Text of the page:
The emperor Constantine presided over the sessions of the Council. In his speech, responding to the welcome by Bishop Eusebius of Caesarea, he said, “God has helped me cast down the impious might of the persecutors, but more distressful for me than any blood spilled in battle is for a soldier, is the internal strife in the Church of God, for it is more ruinous.” Arius, with seventeen bishops among his supporters, remained arrogant, but his teaching was repudiated and he was excommunicated from the Church. In his speech, the holy deacon Athanasius conclusively refuted the blasphemous opinions of Arius. The heresiarch Arius is depicted in iconography sitting on Satan’s knees, or in the mouth of the Beast of the Deep (Rev. 13).

The Fathers of the Council declined to accept a Symbol of Faith (Creed) proposed by the Arians. Instead, they affirmed the orthodox Symbol of Faith (Nicene Creed). Saint Constantine asked the Council to insert into the text of the Symbol of Faith the word “consubstantial,” which he had heard in the speeches of the bishops. The Fathers of the Council unanimously accepted this suggestion.

In the Nicean Creed, the holy Fathers set forth and confirmed the Apostolic teachings about Christ’s divine nature. The heresy of Arius was exposed and repudiated as an error of haughty reason. After resolving this chief dogmatic question, the Council also issued Twelve Canons on questions of ecclesial administration and discipline. Also decided was the date for the celebration of Holy Pascha. By decision of the Council, Holy Pascha should not be celebrated by Christians on the same day with the Jewish Passover, but on the first Sunday after the first full moon of the vernal equinox (which occured on March 22 in 325).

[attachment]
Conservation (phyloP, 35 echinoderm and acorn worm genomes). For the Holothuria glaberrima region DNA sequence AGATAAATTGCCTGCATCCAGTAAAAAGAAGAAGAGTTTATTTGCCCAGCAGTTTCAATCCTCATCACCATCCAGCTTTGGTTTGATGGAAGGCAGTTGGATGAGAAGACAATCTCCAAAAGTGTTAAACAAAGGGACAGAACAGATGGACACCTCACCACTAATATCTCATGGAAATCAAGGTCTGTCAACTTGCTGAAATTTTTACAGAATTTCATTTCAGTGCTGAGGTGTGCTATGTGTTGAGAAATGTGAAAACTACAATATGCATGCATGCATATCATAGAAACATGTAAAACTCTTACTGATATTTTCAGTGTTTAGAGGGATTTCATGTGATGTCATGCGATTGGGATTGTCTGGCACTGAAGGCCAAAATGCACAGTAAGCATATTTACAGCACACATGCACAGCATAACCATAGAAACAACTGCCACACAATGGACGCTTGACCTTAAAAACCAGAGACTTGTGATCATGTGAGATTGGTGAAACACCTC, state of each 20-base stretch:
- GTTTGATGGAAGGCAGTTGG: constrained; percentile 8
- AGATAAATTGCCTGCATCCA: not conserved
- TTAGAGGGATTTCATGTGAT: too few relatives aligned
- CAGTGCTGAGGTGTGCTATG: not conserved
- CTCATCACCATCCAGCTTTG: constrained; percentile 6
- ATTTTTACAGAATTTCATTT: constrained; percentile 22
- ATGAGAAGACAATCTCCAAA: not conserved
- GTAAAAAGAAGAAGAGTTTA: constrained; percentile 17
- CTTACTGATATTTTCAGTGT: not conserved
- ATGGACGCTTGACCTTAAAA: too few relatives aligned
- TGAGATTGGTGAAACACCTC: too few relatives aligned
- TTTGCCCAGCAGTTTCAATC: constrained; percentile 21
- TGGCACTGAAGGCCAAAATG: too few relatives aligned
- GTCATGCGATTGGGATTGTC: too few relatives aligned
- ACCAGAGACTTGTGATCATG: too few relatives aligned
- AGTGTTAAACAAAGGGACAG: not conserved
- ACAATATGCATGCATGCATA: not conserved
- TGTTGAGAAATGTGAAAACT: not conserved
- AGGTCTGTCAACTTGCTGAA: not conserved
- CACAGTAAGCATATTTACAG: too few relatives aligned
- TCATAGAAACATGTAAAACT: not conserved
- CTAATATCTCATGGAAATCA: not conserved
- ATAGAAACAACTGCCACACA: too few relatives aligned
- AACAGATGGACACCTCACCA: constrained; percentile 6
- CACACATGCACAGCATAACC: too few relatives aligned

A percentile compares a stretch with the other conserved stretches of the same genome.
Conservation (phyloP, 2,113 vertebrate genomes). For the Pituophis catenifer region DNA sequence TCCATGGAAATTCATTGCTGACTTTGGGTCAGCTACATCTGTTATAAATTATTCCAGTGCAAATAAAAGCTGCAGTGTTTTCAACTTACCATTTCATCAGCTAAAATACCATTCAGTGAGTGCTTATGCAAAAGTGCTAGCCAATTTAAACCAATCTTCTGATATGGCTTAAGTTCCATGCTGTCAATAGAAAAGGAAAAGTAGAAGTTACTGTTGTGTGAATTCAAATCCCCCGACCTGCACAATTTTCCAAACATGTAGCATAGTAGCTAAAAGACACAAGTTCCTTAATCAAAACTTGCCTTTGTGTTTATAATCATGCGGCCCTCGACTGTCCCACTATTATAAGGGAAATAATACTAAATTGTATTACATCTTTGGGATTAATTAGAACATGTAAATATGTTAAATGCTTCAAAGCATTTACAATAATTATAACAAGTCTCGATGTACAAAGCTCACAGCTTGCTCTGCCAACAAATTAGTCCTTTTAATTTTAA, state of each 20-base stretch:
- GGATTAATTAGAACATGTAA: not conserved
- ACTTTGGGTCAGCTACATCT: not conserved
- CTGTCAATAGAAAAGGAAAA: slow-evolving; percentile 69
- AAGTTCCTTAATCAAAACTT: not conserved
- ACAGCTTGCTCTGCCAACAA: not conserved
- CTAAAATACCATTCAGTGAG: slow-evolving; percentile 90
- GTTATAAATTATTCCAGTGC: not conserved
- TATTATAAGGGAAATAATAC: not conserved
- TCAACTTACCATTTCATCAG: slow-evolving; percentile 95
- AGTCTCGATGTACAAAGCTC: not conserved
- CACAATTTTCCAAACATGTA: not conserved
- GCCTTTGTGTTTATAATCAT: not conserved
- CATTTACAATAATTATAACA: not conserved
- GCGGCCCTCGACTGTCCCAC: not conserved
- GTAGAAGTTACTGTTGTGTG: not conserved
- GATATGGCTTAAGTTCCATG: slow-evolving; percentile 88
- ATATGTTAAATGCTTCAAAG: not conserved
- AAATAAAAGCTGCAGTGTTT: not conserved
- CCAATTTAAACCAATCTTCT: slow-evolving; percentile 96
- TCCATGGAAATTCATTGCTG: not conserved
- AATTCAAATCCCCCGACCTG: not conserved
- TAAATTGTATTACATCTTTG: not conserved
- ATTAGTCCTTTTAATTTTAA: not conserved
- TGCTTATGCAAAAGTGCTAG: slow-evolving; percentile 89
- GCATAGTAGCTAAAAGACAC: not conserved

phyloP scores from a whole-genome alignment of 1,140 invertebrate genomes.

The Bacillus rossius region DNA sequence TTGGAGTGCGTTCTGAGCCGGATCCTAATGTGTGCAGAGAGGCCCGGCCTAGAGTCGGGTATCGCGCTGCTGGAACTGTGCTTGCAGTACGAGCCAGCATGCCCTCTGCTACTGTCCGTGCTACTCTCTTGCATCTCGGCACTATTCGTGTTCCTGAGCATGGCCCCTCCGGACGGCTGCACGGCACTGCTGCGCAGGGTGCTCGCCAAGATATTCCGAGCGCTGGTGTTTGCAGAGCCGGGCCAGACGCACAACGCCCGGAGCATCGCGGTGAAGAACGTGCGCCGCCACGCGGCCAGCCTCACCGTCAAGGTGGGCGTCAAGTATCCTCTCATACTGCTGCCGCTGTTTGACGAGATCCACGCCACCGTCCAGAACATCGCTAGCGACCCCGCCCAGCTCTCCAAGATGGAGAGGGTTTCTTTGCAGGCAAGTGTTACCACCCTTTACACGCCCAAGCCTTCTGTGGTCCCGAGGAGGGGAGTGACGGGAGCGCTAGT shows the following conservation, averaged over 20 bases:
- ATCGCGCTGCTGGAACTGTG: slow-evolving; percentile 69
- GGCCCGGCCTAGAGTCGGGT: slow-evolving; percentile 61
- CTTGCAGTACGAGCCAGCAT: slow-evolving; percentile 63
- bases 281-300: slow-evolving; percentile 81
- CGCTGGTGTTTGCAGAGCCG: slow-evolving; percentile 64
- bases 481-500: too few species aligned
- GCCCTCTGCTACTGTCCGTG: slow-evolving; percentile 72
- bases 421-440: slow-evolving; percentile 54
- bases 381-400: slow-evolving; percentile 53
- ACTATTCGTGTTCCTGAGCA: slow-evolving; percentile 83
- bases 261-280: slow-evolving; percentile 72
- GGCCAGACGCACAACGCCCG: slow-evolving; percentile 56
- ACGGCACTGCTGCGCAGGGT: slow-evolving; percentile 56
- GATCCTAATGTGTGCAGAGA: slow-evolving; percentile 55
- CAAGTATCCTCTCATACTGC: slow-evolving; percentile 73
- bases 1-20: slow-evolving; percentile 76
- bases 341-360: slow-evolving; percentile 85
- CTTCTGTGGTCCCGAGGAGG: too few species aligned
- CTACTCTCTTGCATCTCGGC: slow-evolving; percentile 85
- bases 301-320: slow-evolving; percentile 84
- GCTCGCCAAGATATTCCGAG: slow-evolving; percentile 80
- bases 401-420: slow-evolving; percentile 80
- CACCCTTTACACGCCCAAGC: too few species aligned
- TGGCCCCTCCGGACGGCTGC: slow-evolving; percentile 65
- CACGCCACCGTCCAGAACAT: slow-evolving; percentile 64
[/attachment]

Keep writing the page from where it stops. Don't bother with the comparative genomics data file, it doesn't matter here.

The First Ecumenical Council is also commemorated on May 29.



Fourth Sunday of Holy Pascha
Sunday, April 21, 2024

Sunday of the Paralytic

Readings: Acts 9:32-42; John 5:1-15

According to the Old Testament Law, if someone became ritually unclean, immersion into water was part of the process of becoming ritually clean. The water had to be fresh water, running water, and the bath where the immersion took place was called a mikveh.

Any Jew coming to Jerusalem for the celebration of a feast at the Temple, had to be immersed into water and become ritually clean before entering the Temple area.

The main site for ritual immersion was located on the south side of Jerusalem, at the pool of Siloam. Archeologists have uncovered this site, together with the walkway and steps that ascended from the Pool of Siloam up to the Temple area.